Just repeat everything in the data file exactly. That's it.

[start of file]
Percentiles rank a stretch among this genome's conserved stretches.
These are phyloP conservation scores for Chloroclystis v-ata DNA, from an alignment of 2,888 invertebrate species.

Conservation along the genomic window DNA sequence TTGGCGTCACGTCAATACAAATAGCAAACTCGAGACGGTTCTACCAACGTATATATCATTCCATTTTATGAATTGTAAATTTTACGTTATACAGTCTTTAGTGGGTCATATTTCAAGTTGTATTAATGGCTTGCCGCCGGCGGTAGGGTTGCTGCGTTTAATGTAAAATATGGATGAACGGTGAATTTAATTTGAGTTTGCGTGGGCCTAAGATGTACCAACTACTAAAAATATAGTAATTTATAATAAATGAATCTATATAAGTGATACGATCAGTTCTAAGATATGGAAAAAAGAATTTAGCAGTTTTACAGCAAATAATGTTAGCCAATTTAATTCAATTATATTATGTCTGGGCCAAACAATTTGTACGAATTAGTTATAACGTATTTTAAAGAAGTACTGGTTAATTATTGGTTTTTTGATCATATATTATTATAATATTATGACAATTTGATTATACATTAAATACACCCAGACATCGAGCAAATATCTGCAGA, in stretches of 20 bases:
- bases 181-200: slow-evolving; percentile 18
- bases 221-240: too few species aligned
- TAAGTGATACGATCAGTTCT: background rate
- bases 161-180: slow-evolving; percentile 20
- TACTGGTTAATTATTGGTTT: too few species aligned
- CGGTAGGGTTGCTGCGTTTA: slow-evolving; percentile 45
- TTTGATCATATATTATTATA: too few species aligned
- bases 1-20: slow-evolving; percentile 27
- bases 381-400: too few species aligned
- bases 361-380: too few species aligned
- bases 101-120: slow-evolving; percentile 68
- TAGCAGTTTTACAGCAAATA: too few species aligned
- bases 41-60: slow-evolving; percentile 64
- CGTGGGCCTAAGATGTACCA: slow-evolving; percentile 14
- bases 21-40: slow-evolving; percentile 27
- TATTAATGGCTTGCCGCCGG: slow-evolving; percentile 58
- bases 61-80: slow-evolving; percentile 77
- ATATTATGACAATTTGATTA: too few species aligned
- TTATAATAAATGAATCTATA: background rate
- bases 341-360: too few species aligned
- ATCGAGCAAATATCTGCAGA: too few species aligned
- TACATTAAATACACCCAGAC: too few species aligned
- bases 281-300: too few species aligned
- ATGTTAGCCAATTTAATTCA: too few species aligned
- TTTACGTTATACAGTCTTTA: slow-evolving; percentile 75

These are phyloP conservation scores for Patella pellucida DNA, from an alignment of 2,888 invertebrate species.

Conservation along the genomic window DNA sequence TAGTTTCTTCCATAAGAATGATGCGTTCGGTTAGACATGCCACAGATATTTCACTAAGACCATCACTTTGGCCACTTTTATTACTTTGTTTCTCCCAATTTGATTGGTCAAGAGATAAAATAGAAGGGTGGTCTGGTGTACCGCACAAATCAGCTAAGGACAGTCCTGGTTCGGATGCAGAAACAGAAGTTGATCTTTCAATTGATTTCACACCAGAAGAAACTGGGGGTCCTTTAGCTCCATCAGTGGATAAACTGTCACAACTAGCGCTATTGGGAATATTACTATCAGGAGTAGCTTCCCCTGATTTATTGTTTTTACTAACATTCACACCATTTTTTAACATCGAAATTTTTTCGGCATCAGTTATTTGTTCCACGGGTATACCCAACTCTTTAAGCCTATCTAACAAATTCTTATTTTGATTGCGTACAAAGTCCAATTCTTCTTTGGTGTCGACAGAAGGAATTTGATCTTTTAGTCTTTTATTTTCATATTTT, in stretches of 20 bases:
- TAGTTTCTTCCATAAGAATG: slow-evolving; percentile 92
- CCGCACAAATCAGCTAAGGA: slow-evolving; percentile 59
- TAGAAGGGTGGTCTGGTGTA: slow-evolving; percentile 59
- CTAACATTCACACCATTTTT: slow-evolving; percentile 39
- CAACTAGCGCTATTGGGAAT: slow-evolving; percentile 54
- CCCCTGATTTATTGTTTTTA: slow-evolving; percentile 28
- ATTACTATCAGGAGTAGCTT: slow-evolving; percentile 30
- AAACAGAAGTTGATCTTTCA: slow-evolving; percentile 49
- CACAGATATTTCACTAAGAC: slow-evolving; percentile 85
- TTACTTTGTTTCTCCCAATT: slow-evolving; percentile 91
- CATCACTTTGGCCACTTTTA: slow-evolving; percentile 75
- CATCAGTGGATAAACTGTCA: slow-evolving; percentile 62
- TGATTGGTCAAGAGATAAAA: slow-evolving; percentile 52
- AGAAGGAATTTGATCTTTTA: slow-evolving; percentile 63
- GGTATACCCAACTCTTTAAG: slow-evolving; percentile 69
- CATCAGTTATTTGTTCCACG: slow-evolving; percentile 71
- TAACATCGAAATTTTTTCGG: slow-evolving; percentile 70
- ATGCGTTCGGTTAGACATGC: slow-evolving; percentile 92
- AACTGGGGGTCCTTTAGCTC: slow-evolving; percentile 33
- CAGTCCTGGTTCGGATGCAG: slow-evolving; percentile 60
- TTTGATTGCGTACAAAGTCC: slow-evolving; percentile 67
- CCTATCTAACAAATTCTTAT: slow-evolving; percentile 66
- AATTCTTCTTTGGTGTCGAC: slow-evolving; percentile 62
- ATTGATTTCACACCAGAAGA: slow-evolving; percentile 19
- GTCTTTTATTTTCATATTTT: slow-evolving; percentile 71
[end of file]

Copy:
Percentiles rank a stretch among this genome's conserved stretches.
These are phyloP conservation scores for Chloroclystis v-ata DNA, from an alignment of 2,888 invertebrate species.

Conservation along the genomic window DNA sequence TTGGCGTCACGTCAATACAAATAGCAAACTCGAGACGGTTCTACCAACGTATATATCATTCCATTTTATGAATTGTAAATTTTACGTTATACAGTCTTTAGTGGGTCATATTTCAAGTTGTATTAATGGCTTGCCGCCGGCGGTAGGGTTGCTGCGTTTAATGTAAAATATGGATGAACGGTGAATTTAATTTGAGTTTGCGTGGGCCTAAGATGTACCAACTACTAAAAATATAGTAATTTATAATAAATGAATCTATATAAGTGATACGATCAGTTCTAAGATATGGAAAAAAGAATTTAGCAGTTTTACAGCAAATAATGTTAGCCAATTTAATTCAATTATATTATGTCTGGGCCAAACAATTTGTACGAATTAGTTATAACGTATTTTAAAGAAGTACTGGTTAATTATTGGTTTTTTGATCATATATTATTATAATATTATGACAATTTGATTATACATTAAATACACCCAGACATCGAGCAAATATCTGCAGA, in stretches of 20 bases:
- bases 181-200: slow-evolving; percentile 18
- bases 221-240: too few species aligned
- TAAGTGATACGATCAGTTCT: background rate
- bases 161-180: slow-evolving; percentile 20
- TACTGGTTAATTATTGGTTT: too few species aligned
- CGGTAGGGTTGCTGCGTTTA: slow-evolving; percentile 45
- TTTGATCATATATTATTATA: too few species aligned
- bases 1-20: slow-evolving; percentile 27
- bases 381-400: too few species aligned
- bases 361-380: too few species aligned
- bases 101-120: slow-evolving; percentile 68
- TAGCAGTTTTACAGCAAATA: too few species aligned
- bases 41-60: slow-evolving; percentile 64
- CGTGGGCCTAAGATGTACCA: slow-evolving; percentile 14
- bases 21-40: slow-evolving; percentile 27
- TATTAATGGCTTGCCGCCGG: slow-evolving; percentile 58
- bases 61-80: slow-evolving; percentile 77
- ATATTATGACAATTTGATTA: too few species aligned
- TTATAATAAATGAATCTATA: background rate
- bases 341-360: too few species aligned
- ATCGAGCAAATATCTGCAGA: too few species aligned
- TACATTAAATACACCCAGAC: too few species aligned
- bases 281-300: too few species aligned
- ATGTTAGCCAATTTAATTCA: too few species aligned
- TTTACGTTATACAGTCTTTA: slow-evolving; percentile 75

These are phyloP conservation scores for Patella pellucida DNA, from an alignment of 2,888 invertebrate species.

Conservation along the genomic window DNA sequence TAGTTTCTTCCATAAGAATGATGCGTTCGGTTAGACATGCCACAGATATTTCACTAAGACCATCACTTTGGCCACTTTTATTACTTTGTTTCTCCCAATTTGATTGGTCAAGAGATAAAATAGAAGGGTGGTCTGGTGTACCGCACAAATCAGCTAAGGACAGTCCTGGTTCGGATGCAGAAACAGAAGTTGATCTTTCAATTGATTTCACACCAGAAGAAACTGGGGGTCCTTTAGCTCCATCAGTGGATAAACTGTCACAACTAGCGCTATTGGGAATATTACTATCAGGAGTAGCTTCCCCTGATTTATTGTTTTTACTAACATTCACACCATTTTTTAACATCGAAATTTTTTCGGCATCAGTTATTTGTTCCACGGGTATACCCAACTCTTTAAGCCTATCTAACAAATTCTTATTTTGATTGCGTACAAAGTCCAATTCTTCTTTGGTGTCGACAGAAGGAATTTGATCTTTTAGTCTTTTATTTTCATATTTT, in stretches of 20 bases:
- TAGTTTCTTCCATAAGAATG: slow-evolving; percentile 92
- CCGCACAAATCAGCTAAGGA: slow-evolving; percentile 59
- TAGAAGGGTGGTCTGGTGTA: slow-evolving; percentile 59
- CTAACATTCACACCATTTTT: slow-evolving; percentile 39
- CAACTAGCGCTATTGGGAAT: slow-evolving; percentile 54
- CCCCTGATTTATTGTTTTTA: slow-evolving; percentile 28
- ATTACTATCAGGAGTAGCTT: slow-evolving; percentile 30
- AAACAGAAGTTGATCTTTCA: slow-evolving; percentile 49
- CACAGATATTTCACTAAGAC: slow-evolving; percentile 85
- TTACTTTGTTTCTCCCAATT: slow-evolving; percentile 91
- CATCACTTTGGCCACTTTTA: slow-evolving; percentile 75
- CATCAGTGGATAAACTGTCA: slow-evolving; percentile 62
- TGATTGGTCAAGAGATAAAA: slow-evolving; percentile 52
- AGAAGGAATTTGATCTTTTA: slow-evolving; percentile 63
- GGTATACCCAACTCTTTAAG: slow-evolving; percentile 69
- CATCAGTTATTTGTTCCACG: slow-evolving; percentile 71
- TAACATCGAAATTTTTTCGG: slow-evolving; percentile 70
- ATGCGTTCGGTTAGACATGC: slow-evolving; percentile 92
- AACTGGGGGTCCTTTAGCTC: slow-evolving; percentile 33
- CAGTCCTGGTTCGGATGCAG: slow-evolving; percentile 60
- TTTGATTGCGTACAAAGTCC: slow-evolving; percentile 67
- CCTATCTAACAAATTCTTAT: slow-evolving; percentile 66
- AATTCTTCTTTGGTGTCGAC: slow-evolving; percentile 62
- ATTGATTTCACACCAGAAGA: slow-evolving; percentile 19
- GTCTTTTATTTTCATATTTT: slow-evolving; percentile 71